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From "Roy T. Fielding" <>
Subject fwd: mods for practical negotiation with file level access control
Date Tue, 10 Nov 1998 08:09:17 GMT
Is there a way to do the same thing without requiring that third-party
modules be rewritten (necessitating a 1.4 release or waiting for 2.0)?


------- Forwarded Message

Date: Fri, 30 Oct 1998 03:35:53 -0500 (EST)
From: Eric Prud'hommeaux <>
To: "Roy T. Fielding" <>
Subject: mods for practical negotiation with file level access control


I met you at apachecon. I'm the guy with the stupid hair cut and the
notions of modifying ap_sub_req_lookup_file to permit checks on files
that require some auth. As it stands, ap_sub_req_lookup_file abandons
all processing when a mod_auth_* says that auth is required. Actually,
it fails to perform ap_find_types and ap_run_fixups if ap_check_auth
returns a non-OK.

This effectively disables negotiating into authenticated resoruces. I
suspect this has not been a real issue because there is not a lot of
file-level access control. Usually, once you get into a directory,
any fixup handlers can act with comparitive impudence as the auth
challenge already been performed.

My mods were to tweak the return checks to ap_check_auth to allow an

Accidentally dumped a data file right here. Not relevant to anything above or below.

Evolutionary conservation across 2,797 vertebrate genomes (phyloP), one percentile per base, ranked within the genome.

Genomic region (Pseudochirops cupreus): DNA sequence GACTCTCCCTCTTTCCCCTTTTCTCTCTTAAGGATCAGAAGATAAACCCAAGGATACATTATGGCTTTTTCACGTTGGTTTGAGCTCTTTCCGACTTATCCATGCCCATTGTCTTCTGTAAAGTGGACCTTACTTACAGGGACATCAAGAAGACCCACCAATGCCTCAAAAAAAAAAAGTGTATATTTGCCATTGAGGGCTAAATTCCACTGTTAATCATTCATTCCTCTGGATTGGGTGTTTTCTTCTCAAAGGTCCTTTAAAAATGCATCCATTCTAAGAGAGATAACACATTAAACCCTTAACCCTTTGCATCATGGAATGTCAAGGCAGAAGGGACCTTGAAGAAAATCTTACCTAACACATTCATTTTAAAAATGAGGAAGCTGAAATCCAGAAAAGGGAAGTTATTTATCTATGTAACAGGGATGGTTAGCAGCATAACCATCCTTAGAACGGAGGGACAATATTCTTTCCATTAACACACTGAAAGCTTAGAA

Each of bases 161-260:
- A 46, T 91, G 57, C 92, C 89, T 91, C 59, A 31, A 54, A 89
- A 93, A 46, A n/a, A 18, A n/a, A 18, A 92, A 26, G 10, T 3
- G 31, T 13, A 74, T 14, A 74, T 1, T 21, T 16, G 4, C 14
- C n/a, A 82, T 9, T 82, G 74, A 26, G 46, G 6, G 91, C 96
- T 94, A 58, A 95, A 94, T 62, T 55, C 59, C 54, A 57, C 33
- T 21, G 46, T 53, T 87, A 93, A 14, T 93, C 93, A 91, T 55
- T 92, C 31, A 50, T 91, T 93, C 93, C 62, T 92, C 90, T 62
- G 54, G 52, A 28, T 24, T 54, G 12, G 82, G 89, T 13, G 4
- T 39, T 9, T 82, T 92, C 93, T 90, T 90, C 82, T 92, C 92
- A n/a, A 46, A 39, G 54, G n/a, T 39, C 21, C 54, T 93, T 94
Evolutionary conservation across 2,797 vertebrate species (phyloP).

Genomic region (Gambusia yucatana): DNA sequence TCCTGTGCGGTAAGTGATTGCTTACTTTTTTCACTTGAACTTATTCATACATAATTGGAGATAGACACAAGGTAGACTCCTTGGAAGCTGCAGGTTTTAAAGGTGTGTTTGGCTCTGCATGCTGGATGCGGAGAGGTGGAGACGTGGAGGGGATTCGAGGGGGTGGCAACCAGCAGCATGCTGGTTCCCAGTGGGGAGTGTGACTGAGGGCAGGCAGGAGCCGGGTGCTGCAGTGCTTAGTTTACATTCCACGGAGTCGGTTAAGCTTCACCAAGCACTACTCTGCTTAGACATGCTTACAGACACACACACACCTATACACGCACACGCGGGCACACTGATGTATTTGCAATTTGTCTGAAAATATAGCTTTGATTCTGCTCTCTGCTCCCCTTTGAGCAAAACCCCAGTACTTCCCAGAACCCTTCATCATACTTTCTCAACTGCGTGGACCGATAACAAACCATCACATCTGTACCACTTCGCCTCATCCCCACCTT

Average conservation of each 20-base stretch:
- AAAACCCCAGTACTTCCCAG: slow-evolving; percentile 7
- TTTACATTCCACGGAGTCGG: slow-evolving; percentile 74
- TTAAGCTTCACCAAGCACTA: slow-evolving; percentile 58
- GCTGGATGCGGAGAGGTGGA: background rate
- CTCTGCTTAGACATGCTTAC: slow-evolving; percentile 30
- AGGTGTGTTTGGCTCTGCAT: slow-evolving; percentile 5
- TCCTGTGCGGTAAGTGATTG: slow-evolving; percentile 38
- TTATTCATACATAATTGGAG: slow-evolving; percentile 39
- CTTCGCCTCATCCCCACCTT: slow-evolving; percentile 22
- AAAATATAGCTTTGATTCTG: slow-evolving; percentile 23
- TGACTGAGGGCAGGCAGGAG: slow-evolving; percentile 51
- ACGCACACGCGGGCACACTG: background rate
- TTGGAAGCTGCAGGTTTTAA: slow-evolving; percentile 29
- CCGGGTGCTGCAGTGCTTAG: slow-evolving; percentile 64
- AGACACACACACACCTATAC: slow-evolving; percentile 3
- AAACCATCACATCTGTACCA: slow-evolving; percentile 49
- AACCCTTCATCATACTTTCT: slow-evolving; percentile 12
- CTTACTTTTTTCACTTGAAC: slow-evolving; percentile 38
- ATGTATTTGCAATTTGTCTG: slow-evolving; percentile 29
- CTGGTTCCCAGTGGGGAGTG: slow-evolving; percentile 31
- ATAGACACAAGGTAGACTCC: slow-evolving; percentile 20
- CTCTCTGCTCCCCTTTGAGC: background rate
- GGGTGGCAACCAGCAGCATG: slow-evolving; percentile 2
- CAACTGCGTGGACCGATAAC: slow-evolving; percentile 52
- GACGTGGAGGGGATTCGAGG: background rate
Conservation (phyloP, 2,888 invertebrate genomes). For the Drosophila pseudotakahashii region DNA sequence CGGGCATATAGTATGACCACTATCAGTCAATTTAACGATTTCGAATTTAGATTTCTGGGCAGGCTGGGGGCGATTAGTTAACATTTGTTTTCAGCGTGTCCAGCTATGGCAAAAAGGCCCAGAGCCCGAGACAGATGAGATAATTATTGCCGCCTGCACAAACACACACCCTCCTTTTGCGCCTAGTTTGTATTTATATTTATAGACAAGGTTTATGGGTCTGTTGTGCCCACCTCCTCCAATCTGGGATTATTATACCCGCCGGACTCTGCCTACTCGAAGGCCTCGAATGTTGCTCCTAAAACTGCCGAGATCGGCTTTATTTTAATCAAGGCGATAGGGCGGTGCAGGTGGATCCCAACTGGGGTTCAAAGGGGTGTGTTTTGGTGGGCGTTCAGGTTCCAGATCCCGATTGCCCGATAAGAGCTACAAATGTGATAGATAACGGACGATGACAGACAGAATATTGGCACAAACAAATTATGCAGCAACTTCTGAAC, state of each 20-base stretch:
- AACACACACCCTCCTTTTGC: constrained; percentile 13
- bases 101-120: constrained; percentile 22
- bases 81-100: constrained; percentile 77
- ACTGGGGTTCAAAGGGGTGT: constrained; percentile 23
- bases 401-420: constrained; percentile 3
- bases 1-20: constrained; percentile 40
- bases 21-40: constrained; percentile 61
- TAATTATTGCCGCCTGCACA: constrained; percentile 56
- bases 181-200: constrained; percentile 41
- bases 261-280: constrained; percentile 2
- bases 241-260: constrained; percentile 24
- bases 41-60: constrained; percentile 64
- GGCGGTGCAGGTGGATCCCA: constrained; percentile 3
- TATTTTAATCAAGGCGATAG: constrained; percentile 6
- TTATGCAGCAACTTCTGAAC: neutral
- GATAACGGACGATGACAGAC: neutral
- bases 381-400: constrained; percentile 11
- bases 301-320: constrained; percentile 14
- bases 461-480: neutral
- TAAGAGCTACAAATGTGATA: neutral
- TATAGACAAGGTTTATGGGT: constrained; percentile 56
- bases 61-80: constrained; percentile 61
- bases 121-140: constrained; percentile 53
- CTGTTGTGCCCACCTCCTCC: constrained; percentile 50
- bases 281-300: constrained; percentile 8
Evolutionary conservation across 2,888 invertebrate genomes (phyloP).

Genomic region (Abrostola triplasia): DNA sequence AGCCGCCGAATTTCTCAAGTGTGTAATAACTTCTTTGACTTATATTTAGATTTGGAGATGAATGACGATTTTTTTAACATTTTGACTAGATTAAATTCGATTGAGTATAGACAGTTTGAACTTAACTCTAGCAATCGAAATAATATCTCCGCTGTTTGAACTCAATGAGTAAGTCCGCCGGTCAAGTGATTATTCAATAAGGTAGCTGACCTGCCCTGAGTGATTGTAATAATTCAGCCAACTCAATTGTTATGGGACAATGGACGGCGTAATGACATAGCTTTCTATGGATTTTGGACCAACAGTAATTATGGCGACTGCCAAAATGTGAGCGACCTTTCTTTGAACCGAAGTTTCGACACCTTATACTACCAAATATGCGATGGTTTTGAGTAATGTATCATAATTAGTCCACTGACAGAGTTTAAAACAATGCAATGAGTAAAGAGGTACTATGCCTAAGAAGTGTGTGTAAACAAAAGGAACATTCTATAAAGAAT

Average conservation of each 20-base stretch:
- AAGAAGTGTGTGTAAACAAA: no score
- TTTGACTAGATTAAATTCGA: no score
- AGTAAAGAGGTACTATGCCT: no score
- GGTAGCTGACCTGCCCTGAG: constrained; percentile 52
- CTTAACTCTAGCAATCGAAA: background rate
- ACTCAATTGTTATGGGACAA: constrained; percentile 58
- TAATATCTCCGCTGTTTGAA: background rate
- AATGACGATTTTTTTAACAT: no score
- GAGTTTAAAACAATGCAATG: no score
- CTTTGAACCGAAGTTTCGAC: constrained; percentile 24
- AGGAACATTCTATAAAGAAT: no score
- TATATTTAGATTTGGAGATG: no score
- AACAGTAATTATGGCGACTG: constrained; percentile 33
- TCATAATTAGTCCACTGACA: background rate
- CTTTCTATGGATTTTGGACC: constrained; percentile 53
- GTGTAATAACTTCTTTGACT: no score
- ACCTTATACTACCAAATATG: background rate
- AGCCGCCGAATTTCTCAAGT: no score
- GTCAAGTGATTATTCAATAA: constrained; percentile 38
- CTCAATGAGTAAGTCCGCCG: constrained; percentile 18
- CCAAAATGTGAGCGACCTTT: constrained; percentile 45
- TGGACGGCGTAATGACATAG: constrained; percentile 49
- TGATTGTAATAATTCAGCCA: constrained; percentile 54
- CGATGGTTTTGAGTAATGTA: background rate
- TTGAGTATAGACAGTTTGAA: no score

AUTH_REQUIRED return to continue through ap_find_types and ap_run_fixups:

                       || (((res = ap_check_auth(rnew)) &&
+                          (rnew->status = res) != AUTH_REQUIRED)))))

The bummer of all of this is that it implies that every module that calls
ap_sub_req_lookup_file be sensitive to the fact that it may return a
perfetly valid AUTH_REQUIRED. I hacked mod_negotiation so that it was more
tollerant of this return status:

       if (sub_req->status == AUTH_REQUIRED) {
           auth_disposition = AUTH_REQUIRED;
           sub_req->status = HTTP_OK;

but I am by no means confident that this solves al cases. I make sure to
return auth_disposition in at least the most common case, but this is
hardly a rigorous test. On the bright side, any ignroant modules will
simply process the !HTTP_OK return code as a failure and won't copromise
secure documents.

When we spoke, you asked that I provide a way to duplicate the scenario
and a breakpoint to set to investigate the stack. How about if I give you
an account on a machine where this scenario is easily duplicated (ie. is
running file-level access control) and a breakpoint. Let me know what you
want me to do about this.

thanks for your time,

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